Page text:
acrylic glasses, EnergyStar-rated residential dishwashers
(those that heat the water) can exceed commercial temperatures
and cause damage to plastics, particularly polycarbonate tumblers
with thick bottoms. Delicate/lower heat cycles are recommended
to prevent damage.
Tritan Plastic - a BPA-Free alternative to Polycarbonate
Like polycarbonate, Tritan plastic is virtually unbreakable, dishwasher-safe and microwave reheat-safe, but it does not contain BPA. Its durability and exceptional clarity create good-looking, reliable products that can be enjoyed season after season like plastic glasses, wine glasses and even dishes. Like polycarbonate, it can be a bit pricier than other plastic, but it's easy to spot since it's clearly labeled "BPA-Free."
Long-lasting melamine is the most common plastic used to make
unbreakable dishes. Melamine is always solid in color and
can be found in a wide variety of styles, weights and designs.
Melamine dishes are the most resistant to scratches of any
plastic and are dishwasher-safe, but cannot be used in the
microwave since they absorb heat and can blister, crack and
Whatever the need, stylish poolside ware,
dishes for the RV, or durable family-friendly drinkware, shoppers
should balance look, price and care before buying. If long-lasting
worry-free use is the goal, then wares made from polycarbonate,
acrylic blends, melamine and polypropylene may be the best
choice. But if trendy styles are the desire, hot designs in
acrylic or styrene may fit the bill. Ultimately, shoppers
who know what's available - and what to expect from their
purchase - will be pleased with buying decisions that best
fit their needs.
Certain plastics are definitely better for particular uses.
Here's a quick look at which types of plastics are best suited
to different needs.
Durability & Break Resistance
Variety of Styles
The best plastics for use in the dishwasher are polycarbonate,
melamine and blends like SAN. BUT if your dishwasher has an
Energy-Star rating, then it heats the water used to wash dishes.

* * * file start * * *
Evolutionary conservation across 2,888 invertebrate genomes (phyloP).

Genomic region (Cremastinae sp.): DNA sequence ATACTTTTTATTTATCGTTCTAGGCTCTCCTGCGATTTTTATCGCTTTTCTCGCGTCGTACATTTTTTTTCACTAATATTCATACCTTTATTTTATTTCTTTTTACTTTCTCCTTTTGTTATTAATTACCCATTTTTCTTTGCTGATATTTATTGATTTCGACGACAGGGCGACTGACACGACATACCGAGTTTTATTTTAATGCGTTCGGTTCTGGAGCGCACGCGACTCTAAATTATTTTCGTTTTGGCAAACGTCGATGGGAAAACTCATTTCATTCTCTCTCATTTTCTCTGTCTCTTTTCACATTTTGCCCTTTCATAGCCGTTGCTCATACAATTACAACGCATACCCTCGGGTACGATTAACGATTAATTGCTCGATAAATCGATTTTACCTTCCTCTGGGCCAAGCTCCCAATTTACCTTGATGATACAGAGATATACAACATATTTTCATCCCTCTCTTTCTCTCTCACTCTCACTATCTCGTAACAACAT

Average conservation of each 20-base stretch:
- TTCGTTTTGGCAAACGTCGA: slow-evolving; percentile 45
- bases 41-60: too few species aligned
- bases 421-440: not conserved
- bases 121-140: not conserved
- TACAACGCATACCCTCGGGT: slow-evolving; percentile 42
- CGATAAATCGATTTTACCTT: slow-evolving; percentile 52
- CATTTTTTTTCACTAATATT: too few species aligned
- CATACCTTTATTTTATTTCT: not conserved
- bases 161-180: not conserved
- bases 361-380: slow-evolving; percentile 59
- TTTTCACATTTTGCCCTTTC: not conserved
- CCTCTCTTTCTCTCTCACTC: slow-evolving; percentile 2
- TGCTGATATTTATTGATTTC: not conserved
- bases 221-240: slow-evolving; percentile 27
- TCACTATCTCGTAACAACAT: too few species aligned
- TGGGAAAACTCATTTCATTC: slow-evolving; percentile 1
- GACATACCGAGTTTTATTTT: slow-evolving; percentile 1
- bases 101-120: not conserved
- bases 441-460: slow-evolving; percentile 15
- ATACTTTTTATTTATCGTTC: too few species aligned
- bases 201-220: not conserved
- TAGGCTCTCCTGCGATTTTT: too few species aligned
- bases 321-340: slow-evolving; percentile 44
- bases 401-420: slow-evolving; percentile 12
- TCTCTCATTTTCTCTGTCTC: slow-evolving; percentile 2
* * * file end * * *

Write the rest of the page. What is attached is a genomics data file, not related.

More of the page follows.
Use a regular cycle and be sure your home's water heater is
between 110 and 115 degrees. You'll save energy and avoid
damaging plastic tableware.
Polycarbonate, Tritan and polypropylene are virtually unbreakable,
it practically bounces if dropped. Next in durability is melamine
and plastic blends, like SAN. These may occasionally break
or chip if dropped, but are generally very durable for everyday
Melamine is hands down the most scratch-resistant plastic
dinnerware. Melamine dishes are best for everyday use and
use with forks and knives. Knife use will scratch plates in
any other plastic. In drinkware, plastic blends like SAN tend
to be more scratch-resistant since they often have a texture.
*Polycarbonate can scratch, but a bad scratch can actually
be buffed off using Brasso metal polish.
Certain plastics are microwave reheat-safe, meaning that the
plastic itself does not heat up and is safe to reheat foods
and beverages, generally up to two minutes. Polycarbonate,
polypropylene and SAN plastics generally are microwave reheat-safe.
For extended microwave cooking, do look for actual microwave-safe
cookware, like MiracleWare, for better resistance to higher
heat and longer cooking times.
Style and Design Variety
Acrylic plastic tableware and drinkware offers the greatest
variety in styling and specialty looks. Acrylic is a less-expensive
plastic, so it is often found in a wide variety of seasonal
styles and specialty motifs, but it's not a durable or long-lasting
as other plastics. It's made - and often priced -to be replaced
after a few seasons' use. Other longer-lasting plastics do
offer several color and style varieties, but are typically
designed for everyday use and general appeal.